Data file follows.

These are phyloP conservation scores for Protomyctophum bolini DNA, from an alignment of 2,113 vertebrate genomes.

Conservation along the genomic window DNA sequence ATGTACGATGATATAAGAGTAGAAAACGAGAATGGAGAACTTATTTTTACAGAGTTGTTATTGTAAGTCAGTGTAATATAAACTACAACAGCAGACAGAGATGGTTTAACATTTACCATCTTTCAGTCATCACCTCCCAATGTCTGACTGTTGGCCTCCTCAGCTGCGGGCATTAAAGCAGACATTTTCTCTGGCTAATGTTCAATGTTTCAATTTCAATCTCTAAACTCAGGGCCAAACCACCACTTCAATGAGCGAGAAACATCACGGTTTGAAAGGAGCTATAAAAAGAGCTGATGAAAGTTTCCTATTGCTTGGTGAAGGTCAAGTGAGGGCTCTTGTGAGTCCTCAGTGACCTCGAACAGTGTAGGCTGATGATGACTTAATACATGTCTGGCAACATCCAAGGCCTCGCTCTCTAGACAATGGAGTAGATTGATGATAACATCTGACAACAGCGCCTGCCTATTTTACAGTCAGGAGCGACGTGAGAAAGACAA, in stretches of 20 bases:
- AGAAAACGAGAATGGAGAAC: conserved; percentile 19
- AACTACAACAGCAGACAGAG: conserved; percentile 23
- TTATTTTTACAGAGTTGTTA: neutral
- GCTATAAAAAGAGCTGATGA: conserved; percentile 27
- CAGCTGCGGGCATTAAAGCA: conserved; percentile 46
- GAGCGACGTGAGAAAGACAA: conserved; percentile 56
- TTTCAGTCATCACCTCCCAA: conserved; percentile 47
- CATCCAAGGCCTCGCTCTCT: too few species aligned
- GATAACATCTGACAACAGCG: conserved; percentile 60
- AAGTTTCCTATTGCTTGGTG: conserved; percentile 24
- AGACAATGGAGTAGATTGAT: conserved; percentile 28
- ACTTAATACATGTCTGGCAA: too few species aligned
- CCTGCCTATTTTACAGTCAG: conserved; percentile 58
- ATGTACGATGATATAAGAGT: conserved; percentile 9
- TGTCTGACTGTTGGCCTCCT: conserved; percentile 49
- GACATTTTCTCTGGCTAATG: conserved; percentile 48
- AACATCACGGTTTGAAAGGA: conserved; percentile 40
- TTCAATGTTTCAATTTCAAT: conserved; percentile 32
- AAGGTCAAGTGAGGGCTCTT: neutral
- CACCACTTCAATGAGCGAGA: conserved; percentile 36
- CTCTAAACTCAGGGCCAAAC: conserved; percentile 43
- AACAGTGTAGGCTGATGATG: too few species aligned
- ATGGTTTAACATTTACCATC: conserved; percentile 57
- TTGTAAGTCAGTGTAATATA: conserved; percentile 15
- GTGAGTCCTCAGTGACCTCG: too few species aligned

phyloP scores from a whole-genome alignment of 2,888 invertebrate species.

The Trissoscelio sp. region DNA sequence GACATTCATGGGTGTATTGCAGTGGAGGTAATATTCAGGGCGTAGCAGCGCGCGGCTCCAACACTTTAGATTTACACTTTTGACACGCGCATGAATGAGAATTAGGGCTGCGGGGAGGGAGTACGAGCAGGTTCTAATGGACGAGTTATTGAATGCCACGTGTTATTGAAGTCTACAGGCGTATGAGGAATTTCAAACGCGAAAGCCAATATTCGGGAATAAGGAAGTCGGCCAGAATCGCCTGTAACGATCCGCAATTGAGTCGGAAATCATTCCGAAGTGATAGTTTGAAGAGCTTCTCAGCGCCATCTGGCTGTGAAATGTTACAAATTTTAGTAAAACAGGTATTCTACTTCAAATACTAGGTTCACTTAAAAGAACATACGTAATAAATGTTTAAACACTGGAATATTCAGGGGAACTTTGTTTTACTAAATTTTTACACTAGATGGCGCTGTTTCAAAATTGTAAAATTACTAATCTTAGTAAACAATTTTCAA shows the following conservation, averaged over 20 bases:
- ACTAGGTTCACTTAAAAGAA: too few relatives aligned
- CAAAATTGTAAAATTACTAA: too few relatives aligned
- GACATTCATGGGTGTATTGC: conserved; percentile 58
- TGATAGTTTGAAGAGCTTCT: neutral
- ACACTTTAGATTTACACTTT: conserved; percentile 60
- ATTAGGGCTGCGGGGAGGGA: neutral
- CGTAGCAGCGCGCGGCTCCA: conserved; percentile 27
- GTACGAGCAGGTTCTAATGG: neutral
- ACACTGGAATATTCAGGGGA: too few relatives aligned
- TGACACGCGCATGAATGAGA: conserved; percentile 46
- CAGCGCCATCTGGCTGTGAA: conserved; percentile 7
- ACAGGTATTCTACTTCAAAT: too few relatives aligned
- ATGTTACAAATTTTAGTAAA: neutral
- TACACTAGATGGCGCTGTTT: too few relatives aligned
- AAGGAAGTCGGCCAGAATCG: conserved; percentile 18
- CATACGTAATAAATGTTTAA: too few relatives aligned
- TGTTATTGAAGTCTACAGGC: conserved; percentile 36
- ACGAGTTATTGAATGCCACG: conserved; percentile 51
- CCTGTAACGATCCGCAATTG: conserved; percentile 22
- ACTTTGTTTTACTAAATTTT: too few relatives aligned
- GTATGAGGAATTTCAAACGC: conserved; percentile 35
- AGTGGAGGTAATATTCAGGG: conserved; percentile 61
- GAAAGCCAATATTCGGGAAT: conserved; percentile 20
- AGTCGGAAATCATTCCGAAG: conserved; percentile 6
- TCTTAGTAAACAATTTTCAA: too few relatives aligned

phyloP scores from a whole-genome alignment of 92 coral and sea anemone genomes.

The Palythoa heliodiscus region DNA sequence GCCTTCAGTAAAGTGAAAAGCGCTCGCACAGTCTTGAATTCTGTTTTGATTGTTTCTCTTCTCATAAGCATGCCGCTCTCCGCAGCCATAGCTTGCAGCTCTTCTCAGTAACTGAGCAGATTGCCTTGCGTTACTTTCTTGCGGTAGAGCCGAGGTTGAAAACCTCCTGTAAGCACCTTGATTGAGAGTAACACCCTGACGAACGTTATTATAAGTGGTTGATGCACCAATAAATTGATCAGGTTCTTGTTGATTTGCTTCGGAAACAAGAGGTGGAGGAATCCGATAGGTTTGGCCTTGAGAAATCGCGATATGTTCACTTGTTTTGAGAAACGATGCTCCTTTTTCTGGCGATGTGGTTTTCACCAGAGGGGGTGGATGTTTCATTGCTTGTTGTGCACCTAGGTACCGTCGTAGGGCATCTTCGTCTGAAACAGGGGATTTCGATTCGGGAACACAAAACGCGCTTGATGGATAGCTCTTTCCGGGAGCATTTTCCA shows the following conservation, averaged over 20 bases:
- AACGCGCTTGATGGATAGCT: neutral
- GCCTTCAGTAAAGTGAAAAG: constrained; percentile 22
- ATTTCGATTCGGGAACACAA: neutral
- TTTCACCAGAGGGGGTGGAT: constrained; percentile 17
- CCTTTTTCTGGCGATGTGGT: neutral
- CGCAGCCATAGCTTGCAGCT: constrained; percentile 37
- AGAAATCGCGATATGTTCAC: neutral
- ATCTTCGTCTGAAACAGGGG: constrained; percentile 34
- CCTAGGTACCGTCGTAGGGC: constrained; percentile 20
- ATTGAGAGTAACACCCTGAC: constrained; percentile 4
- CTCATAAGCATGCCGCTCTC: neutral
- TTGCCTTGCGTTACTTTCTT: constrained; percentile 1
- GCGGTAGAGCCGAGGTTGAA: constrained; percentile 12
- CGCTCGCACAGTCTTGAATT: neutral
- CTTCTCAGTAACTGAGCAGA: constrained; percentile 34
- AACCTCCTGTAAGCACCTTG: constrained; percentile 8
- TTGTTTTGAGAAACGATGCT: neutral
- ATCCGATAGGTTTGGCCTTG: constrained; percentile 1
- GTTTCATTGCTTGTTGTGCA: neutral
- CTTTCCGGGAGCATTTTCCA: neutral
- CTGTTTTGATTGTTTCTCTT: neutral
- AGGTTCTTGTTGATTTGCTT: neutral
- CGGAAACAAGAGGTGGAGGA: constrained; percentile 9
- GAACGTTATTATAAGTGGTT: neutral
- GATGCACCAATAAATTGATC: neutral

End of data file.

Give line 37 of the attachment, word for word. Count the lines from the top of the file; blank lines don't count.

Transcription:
- GTACGAGCAGGTTCTAATGG: neutral